I see a lot of corporate documents every week, and the writing contained therein could keep me supplied with blog topics for the next year (assuming the chronic eye rolling doesn’t do me in first). Inflated language, random capitalization, buffer verbs, redundancy, awkward syntax, dangling modifiers, and parallel-construction problems abound, and each of those deserves a separate post.
Today I shall discuss a truly cringe-inducing trend: Using nouns as verbs and adjectives. For example, let’s look at the word “partner.” We can all agree it’s a noun that refers to someone who takes an equal share of responsibility with someone else in an effort to accomplish a shared goal. Not all partners have the same significance in one’s life, but they are always nouns.
In college, you may have had a temporary partner in your “Japanese Superhero TV Shows Masquerading as American Productions 101” course. She created the Power Rangers charts and diagrams, while you researched and presented the various iterations (your thesis being that Dino Thunder was the best). Later, you might have a life partner who shares your bank account and helps you screw up the children you are raising together.
It has lately become acceptable to use “partner” as a verb, such as, “Jacob Marley partnered with Scrooge to form Bain Capital.” I’m not a big fan of this usage, but it comes in handy when I’m writing someone’s bio and already used “collaborated” and “worked with.”
It’s the adjective version that gets my cringe machine firing. “Our company seeks a partnering manager who is willing to work alongside and support the communications team in producing awful writing.”
That’s bad, but it’s nothing compared to this atrocity: Using “architect” as a verb.
That’s what I said. Architect is now being used as a verb in place of “design and implement.” For example, “The successful candidate will be called upon to architect a more efficient and streamlined production process.”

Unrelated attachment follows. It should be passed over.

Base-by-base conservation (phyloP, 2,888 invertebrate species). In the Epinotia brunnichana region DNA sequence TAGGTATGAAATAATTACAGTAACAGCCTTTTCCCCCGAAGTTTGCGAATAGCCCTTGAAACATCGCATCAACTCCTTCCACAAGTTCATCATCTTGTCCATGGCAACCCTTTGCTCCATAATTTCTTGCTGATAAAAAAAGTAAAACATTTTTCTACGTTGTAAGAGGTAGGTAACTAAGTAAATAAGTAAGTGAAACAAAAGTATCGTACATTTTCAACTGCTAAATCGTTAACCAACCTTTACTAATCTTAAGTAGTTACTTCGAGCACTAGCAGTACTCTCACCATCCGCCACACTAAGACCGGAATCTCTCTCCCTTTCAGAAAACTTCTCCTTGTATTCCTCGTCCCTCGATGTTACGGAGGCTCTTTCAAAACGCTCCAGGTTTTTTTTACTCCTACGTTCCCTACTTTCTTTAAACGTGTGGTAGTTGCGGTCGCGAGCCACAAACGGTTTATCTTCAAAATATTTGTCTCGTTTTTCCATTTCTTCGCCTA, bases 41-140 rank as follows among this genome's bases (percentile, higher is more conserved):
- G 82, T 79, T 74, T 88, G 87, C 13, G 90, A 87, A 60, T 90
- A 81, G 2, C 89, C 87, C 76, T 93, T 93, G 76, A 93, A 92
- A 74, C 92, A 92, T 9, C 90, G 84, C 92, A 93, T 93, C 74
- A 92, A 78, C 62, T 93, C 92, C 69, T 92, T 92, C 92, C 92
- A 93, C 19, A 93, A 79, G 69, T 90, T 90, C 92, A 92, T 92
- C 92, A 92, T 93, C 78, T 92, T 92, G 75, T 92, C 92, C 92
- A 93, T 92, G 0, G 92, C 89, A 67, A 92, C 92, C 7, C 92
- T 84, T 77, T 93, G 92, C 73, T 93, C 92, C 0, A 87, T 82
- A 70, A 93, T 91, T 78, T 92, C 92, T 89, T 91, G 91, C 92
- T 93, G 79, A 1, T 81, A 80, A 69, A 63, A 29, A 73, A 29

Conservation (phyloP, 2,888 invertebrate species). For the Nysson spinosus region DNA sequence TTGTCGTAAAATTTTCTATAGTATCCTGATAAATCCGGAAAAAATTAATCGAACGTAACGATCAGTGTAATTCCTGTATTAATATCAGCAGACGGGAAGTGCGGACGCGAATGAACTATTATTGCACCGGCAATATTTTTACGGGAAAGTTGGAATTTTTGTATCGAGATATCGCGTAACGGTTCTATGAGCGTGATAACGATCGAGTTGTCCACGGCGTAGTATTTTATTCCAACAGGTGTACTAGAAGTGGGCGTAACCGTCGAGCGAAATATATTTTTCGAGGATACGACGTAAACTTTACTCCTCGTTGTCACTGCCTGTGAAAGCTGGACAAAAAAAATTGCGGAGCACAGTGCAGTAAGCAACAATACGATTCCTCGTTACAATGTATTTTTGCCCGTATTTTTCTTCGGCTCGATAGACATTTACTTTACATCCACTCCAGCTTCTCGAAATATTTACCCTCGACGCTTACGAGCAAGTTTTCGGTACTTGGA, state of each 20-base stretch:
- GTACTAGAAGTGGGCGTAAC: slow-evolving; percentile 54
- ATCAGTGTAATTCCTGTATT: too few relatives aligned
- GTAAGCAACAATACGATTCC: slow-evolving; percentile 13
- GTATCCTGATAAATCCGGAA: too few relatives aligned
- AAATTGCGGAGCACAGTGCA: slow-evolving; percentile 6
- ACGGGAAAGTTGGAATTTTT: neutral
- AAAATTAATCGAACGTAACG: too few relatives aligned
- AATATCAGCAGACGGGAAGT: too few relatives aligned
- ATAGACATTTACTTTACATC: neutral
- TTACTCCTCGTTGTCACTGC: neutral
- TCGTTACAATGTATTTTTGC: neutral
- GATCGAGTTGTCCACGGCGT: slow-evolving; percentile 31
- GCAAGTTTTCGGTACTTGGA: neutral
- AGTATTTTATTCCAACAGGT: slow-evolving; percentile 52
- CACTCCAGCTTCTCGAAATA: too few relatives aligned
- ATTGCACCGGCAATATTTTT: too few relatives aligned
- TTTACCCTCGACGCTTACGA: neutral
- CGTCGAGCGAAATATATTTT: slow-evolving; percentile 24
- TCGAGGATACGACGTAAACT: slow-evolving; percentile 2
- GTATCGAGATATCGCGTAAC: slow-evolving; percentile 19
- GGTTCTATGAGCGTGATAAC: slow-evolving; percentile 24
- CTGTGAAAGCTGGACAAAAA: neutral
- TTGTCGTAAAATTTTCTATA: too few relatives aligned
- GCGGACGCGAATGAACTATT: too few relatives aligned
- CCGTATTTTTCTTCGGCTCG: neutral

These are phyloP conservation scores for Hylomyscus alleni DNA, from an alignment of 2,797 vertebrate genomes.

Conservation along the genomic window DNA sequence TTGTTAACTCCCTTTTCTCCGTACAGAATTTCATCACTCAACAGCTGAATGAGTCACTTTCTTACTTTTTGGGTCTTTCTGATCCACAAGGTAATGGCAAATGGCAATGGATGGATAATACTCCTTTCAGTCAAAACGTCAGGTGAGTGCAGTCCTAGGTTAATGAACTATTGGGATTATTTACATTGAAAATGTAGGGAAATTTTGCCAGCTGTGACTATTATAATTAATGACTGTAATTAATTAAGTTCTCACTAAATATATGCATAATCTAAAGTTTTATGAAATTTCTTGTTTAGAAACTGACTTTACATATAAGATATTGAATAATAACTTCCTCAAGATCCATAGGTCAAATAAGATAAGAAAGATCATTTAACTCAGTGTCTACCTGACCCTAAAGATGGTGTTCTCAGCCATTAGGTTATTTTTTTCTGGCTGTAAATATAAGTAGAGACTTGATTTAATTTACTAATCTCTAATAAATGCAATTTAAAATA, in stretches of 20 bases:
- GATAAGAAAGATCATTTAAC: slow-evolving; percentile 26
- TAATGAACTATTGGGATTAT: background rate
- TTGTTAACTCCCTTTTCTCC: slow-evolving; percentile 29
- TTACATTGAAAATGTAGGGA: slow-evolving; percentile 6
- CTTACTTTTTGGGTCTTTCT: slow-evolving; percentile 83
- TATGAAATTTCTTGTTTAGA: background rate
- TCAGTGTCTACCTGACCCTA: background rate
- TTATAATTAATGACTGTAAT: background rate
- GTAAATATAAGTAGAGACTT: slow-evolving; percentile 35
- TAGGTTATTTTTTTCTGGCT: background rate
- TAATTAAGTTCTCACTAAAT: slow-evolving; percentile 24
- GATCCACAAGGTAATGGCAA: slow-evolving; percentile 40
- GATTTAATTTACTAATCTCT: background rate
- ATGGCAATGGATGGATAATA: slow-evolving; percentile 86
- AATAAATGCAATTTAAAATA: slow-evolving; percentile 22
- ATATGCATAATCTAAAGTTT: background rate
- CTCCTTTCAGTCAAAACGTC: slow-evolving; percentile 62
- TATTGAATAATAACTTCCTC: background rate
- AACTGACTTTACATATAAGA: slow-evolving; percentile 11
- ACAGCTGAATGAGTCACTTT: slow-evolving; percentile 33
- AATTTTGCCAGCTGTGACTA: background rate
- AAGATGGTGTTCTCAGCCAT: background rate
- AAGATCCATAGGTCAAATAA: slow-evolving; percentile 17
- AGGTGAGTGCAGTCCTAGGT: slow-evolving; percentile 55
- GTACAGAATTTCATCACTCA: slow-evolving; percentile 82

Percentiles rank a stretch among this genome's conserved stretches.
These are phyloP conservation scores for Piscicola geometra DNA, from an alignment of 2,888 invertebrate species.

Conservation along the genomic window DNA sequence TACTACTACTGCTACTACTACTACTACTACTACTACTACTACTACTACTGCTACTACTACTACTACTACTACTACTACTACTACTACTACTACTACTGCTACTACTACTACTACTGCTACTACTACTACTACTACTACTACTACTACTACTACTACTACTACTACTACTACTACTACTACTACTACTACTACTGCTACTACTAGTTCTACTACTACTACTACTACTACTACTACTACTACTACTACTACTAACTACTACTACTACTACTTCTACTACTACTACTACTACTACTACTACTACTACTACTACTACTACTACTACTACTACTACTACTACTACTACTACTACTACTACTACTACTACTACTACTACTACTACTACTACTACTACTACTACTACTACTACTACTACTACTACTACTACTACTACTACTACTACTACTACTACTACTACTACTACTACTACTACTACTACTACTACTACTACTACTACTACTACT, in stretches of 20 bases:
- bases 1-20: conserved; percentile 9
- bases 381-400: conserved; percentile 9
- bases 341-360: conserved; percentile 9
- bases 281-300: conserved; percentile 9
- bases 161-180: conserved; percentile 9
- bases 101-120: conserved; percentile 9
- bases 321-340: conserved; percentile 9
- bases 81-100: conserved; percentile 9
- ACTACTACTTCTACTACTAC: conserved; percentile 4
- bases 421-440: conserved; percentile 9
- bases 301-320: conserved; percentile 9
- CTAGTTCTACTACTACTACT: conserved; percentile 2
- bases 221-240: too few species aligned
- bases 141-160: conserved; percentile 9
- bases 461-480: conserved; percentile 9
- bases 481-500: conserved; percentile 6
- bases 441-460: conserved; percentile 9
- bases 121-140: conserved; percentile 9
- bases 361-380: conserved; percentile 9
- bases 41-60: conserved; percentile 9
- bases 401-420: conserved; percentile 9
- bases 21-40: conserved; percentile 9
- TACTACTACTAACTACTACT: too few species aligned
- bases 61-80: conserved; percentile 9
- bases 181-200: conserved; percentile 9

If you aren’t cringing by now, we can’t be friends.
The good news is that my job permits me to change these beastly little nuisances. Bless my employer for entrusting me to make those decisions many hundreds of times a day.
Ah, but the world always finds a new way to needle you, doesn’t it? It is no longer politically correct to use the adjective “female” when describing a human being. We must now use the word “woman” in its place, though the rules of English unequivocally state that the latter term is a noun.
“There are not enough women directors in Hollywood.”
“Car-repair customers are more trusting of a woman mechanic.”
“We have not yet had a woman president, though we’ve had plenty of men presidents.”
Am I to understand that the biological descriptors use to differentiate between humans with two X chromosomes and humans with an X and a Y chromosome are degrading and oppressive? So much so that we mangle the language and wedge nouns in the place of adjectives?
Let’s take it to the extreme and see what we get:
“All embryos are inherently woman, but the release of testosterone at a certain stages induces the formation of man genitalia in some fetuses.”
“The woman alligator cares for her hatchlings while the man alligator has moved on to search for another mate.”
“To install your fiber optic cable, insert than man end into the corresponding woman receptacle on your surround-sound amplifier.”
How about it, folks? Am I an insensitive clod for caring more about grammar than about making sure crybabies don’t get offended by phantom insults?
Hmmm. I suppose that question wasn’t framed with the utmost neutrality, was it? Perhaps I’m just hopelessly operating from a male perspective. Er, a man perspective.